The aeruginosus element Gymnopilus aeruginosus is in reference to the blue-like stain that appears on the cap. Gymnopilus aeruginosus is a mushroom that contains psychoactive psilocybin, a hallucinogenic prodrug. For these reasons, Gymnopilus aeruginosus is also referred to as Magic Blue Gym. The scientific name Gymnopilus aeruginosus was given by Rolf Singer in 1951.
Gymnopilus aeruginosus belongs to a family of ‘magic mushrooms’, the term magic mushroom is given to a variety of psychedelic fungi – there are over 100 different species. These types of mushrooms are used as a recreational drug. The effects arise because prodrug psilocybin in Gymnopilus aeruginosus is metabolized to psilocin. Psilocin exerts the mind-altering effects on the brain where it competes with serotonin, a neurotransmitter in the brain. Serotonin is a mood-enhancing neurotransmitter, and psilocin can bind to its receptor.
Hallucinogenic mushrooms have been used to alter a state of consciousness since ancient times for healing ritual and religious ceremonies. Both the Maya and Aztec people used magic mushrooms to become intoxicated, and there is archaeological evidence for the use of magic mushrooms, dating back to even 3000 BC. Currently, within these communities, local shamans and healers are still known to use magic mushrooms. The ingestion of these mushrooms results in people seeing altered images and feeling a variety of sensations that are not real. Some describe the feeling of a very spiritual experience and the presence of ‘spiritual energy.’
Gymnopilus Aeruginosus Identification and Description
Cap: Convex. 2 to 15 cm in diameter. Pumpkin or golden yellow colored cap; may have patches of other colors such as pink. Flesh yellow.
Gills: Not free; crowded.
Stem: 5 to 2 cm tall; up to 1.5cm wide. Partial fibrillose veil on the stalk. Pumpkin or golden yellow colored, becoming yellow or pinkish when dried. Flesh off white with blue or green tinges. Solid when young becoming hollow with age.
Smell: Mild or oily.
Spores: Elliptical; rough. Absence of germ pore.
Spore color: Rusty, orange.
Habitat: Grows gregariously or cespitose (with entangled rootstocks or stems). Found on dead wood or wood chip mulch; hardwood or conifers. Grows in the Pacific Northwest and Southern America such as Tennessee and Georgia; found in Asia – Japan and Korea.
Season: Grows in Spring, Fall and Winter.
Gymnopilus Aeruginosus Look-Alikes
There are no reported look-alike mushrooms for Gymnopilus aeruginosus. Always seek advice from an experienced mycologist when foraging specifically for Gymnopilus aeruginosus.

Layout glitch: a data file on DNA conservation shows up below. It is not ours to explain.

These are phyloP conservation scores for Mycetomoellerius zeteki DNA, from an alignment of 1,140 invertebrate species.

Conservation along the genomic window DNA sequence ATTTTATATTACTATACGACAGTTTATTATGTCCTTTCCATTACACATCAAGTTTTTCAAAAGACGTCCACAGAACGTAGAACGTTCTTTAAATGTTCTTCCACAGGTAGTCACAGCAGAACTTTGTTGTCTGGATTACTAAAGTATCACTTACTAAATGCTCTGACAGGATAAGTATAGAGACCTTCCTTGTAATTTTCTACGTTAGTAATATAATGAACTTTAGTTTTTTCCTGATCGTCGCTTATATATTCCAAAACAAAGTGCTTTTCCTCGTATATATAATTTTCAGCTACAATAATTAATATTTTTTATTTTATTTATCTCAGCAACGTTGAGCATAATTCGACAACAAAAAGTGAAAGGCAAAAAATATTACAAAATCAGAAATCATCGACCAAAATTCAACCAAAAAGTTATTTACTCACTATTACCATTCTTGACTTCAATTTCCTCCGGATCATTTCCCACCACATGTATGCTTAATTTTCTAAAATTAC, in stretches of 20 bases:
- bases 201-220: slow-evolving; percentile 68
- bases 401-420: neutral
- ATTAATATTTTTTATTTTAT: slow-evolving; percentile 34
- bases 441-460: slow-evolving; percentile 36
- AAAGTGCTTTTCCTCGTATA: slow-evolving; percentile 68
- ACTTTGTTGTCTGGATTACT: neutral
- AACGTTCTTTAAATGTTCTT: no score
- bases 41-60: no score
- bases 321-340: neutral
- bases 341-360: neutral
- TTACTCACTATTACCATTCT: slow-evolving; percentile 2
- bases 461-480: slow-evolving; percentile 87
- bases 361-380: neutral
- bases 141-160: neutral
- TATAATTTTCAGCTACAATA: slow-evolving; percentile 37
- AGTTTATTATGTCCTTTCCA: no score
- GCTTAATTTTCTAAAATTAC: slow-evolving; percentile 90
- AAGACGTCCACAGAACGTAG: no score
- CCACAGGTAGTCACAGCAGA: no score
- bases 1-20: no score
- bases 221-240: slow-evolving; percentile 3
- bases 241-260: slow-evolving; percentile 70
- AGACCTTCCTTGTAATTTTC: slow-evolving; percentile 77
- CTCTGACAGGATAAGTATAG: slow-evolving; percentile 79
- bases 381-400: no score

Gymnopilus Aeruginosus Potential Benefits
Psilocybin is found in Gymnopilus aeruginosus [1.] which explains why is it proposed to be a magic mushroom. This is because psilocybin, the major active ingredient in hallucinogenic mushrooms, becomes a metabolite called psilocin. Psilocin can rapidly cross the blood-brain barrier, where it produces hallucinogenic effects, similar to LSD. Psilocybin and psilocin were first isolated by Albert Hofman in the 1950s, and he marketed it for basic psychopharmacological and therapeutic research. Due to the rapid rise in the use of psilocybin-containing mushrooms in the 1960s, it was classified as a schedule 1 drug, and this saw the research diminish. Psilocybin has potential therapeutic effects, so it’s plausible to think that Gymnopilus aeruginosus might as well.
Gymnopilus Aeruginosus Dosage
Magic mushrooms are eaten either raw, dried or cooked with food. It is suggested that over 15mg of psilocybin is necessary to exert is psychedelic effects. This will produce psilocin plasma levels of 4-6ng/ml. Effects will be observed approximately 20 to 40 minutes following ingestion of the magic mushroom and will peak at 60 to 90 minutes. Overall the duration of the experience is 4 to 6 hours post oral ingestion, sometimes 8 hours. There should be no obvious effects by 24 hours post-ingestion [3.].
Gymnopilus Aeruginosus Toxicity, Safety & Side Effects
Side effects may include altered mental state, sickness and sweating. Some report headaches after the psychedelic effects have worn off. Psilocybin may increase blood pressure; therefore, those at risk from cardiovascular problems should not self-administer Gymnopilus aeruginosus. It is not unheard of for persons to die following magic mushrooms, one such example includes a person who died 6 to 8 hours following ingestion of magic mushrooms, and at that time, their blood plasma levels of psilocin were 4000ng/ml. It is essential to confer with a professional mycologist before self-administering any form of magic mushroom, there are species that look like magic mushrooms, but they are in fact very toxic or even deadly.
Do not take Gymnopilus aeruginosus if pregnant or breastfeeding. Be sure to check the legality of Gymnopilus aeruginosus before collecting or consuming. Do not self-administer Gymnopilus aeruginosus for medicinal purposes without seeking expert advice from your medical practitioner.
- Hatfield, G.M. and L.J. Valdes, The occurrence of psilocybin in Gymnopilus species. Lloydia, 1978. 41(2): p. 140-144.
- Johnson, M.W. and R.R. Griffiths, Potential Therapeutic Effects of Psilocybin. Neurotherapeutics, 2017. 14(3): p. 734-740.
- Dasgupta, A., Chapter 33 – Abuse of Magic Mushroom, Peyote Cactus, LSD, Khat, and Volatiles, in Critical Issues in Alcohol and Drugs of Abuse Testing (Second Edition), A. Dasgupta, Editor. 2019, Academic Press. p. 477-494.